The long tail is nuts. I heard that like 90% of music on iTunes has only 1 purchase (usually by the person who released the track). I can imagine Spotify will reflect a similar thing with streams. It’s all so easy that the focus may have gone away from development and excellence. But we are where we are and the future greats will work a way to take advantage of the flat nature of access whilst still striving and working towards being great. You just hope that they don’t go unnoticed within the noise.

“I believe the artists that cut through and last are the ones that develop under the radar for a while, and the hype occurs because it’s undeniable.”

I believe the artists that cut through and last are the ones that develop under the radar for a while and the hype occurs because it’s undeniable. I’m thinking Ed Sheeran, Adele, Anne Marie, Frank Ocean etc. Obviously they had investment, but it was about ‘growing’ what was there and not creating it from scratch. Then they have all worked post that point to grow year on year. What’s that phrase – Kaizen – constant improvement.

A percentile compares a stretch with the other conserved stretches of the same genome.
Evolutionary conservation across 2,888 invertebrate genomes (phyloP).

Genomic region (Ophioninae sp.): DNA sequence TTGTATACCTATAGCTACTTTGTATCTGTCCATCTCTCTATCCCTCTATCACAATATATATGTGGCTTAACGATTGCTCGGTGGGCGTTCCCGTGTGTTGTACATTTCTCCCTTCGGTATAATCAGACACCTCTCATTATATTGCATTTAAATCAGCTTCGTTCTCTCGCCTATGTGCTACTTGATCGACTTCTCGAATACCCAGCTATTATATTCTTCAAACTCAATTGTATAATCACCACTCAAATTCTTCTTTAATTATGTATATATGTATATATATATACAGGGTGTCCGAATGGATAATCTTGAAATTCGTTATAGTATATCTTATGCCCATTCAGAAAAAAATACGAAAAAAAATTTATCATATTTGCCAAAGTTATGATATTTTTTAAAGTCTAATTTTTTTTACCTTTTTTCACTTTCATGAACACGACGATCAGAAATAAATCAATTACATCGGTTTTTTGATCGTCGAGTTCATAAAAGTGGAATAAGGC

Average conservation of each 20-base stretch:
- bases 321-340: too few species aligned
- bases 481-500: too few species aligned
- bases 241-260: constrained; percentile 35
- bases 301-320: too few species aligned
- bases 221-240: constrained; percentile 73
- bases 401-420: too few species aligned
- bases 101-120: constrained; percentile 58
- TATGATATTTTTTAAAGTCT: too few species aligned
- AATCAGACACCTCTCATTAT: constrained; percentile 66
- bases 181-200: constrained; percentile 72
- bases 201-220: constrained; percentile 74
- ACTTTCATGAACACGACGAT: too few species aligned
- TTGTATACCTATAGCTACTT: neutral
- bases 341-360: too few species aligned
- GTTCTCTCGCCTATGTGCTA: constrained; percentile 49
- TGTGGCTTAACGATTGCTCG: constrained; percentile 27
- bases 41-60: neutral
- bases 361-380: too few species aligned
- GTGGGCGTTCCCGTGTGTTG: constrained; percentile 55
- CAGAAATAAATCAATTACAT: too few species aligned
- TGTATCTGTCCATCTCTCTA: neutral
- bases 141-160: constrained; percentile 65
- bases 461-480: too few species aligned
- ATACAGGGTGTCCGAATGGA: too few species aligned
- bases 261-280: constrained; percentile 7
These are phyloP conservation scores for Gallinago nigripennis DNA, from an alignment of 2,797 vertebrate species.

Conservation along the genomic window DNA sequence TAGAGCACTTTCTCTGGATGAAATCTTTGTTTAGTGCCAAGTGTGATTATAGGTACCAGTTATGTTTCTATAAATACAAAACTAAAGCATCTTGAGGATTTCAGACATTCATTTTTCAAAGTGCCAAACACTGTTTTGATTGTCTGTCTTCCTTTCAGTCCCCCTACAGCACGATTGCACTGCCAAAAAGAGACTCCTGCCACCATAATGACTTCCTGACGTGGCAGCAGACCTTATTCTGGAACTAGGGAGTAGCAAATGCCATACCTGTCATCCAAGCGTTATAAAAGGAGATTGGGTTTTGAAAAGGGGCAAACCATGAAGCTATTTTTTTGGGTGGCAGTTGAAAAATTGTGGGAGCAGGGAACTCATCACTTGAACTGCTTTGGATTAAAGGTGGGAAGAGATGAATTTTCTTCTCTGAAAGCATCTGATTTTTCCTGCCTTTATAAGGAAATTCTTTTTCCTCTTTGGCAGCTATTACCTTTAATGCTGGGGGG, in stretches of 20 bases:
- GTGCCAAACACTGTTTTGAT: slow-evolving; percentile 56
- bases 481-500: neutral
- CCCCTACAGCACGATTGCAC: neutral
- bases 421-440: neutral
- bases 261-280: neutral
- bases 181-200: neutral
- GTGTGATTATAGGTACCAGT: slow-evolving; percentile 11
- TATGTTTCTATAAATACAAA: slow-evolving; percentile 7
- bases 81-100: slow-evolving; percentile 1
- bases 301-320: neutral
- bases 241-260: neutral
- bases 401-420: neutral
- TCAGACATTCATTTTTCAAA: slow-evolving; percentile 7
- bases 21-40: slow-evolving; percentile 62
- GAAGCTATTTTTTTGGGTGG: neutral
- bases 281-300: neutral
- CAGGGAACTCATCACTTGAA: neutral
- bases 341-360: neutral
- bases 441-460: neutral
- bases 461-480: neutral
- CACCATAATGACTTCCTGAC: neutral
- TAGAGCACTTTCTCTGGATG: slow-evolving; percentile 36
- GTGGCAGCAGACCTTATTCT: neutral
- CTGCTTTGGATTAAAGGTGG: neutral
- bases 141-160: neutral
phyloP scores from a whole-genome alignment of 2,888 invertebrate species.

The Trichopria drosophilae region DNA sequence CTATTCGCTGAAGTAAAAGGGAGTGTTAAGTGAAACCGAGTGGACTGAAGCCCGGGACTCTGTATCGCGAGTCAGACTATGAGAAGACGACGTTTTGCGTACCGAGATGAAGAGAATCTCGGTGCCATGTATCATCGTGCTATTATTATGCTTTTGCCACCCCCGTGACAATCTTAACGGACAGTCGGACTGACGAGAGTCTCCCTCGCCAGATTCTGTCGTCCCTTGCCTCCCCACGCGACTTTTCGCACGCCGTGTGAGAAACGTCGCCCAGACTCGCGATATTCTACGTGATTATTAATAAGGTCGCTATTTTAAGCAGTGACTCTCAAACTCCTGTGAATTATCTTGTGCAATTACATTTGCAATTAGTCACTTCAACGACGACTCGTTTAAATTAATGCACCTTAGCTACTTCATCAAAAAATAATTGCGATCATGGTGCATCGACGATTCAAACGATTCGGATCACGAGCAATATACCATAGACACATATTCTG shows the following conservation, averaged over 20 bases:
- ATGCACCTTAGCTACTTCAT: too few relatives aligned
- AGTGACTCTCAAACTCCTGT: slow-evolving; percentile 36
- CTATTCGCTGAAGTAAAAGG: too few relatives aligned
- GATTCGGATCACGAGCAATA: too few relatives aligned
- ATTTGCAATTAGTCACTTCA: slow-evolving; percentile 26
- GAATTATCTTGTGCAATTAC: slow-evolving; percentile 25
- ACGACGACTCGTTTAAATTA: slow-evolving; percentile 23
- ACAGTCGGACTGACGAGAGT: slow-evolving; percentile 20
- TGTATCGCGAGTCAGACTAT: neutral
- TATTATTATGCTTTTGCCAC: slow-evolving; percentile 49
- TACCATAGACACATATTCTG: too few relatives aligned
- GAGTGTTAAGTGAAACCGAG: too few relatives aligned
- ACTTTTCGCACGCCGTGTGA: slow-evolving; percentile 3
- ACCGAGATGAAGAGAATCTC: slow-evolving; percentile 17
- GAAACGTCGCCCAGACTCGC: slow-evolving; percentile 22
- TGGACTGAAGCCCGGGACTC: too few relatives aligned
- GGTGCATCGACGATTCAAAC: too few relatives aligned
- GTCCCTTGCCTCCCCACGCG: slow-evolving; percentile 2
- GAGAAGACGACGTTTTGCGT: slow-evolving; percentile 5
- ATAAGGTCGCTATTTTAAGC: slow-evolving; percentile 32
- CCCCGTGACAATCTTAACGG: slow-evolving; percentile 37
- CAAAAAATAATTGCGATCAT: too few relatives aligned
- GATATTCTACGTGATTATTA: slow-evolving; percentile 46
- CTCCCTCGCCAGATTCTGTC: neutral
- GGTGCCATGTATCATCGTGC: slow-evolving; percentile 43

I always use the example of Beyonce – yeah she is doing stadiums and awing people with how nuts she is as a performer – but she has been getting better since she started and puts in the work. She’s been working to be great for over 30 years. That’s the level of dedication that should be standard. I’m not sure everyone is doing that. Some just slide in and do the bare minimum and hope hype or an algorithm carries them.

 

Any other music/festival industry observations?

I am starting to get concerned with the strain on the greatest assets of the music industry – the artists. I see mass globalisation leading to too much control for some organisations and platforms that may suffocate and starve the artists and creatives. Then what are we all doing? Without them creating and thriving, we all don’t have jobs.

So I think we 100% need to be mindful of this when doing whatever we are doing – at every level, as every action we all do creates the current truth and current and future climate. We just need to be conscious of this.

Poll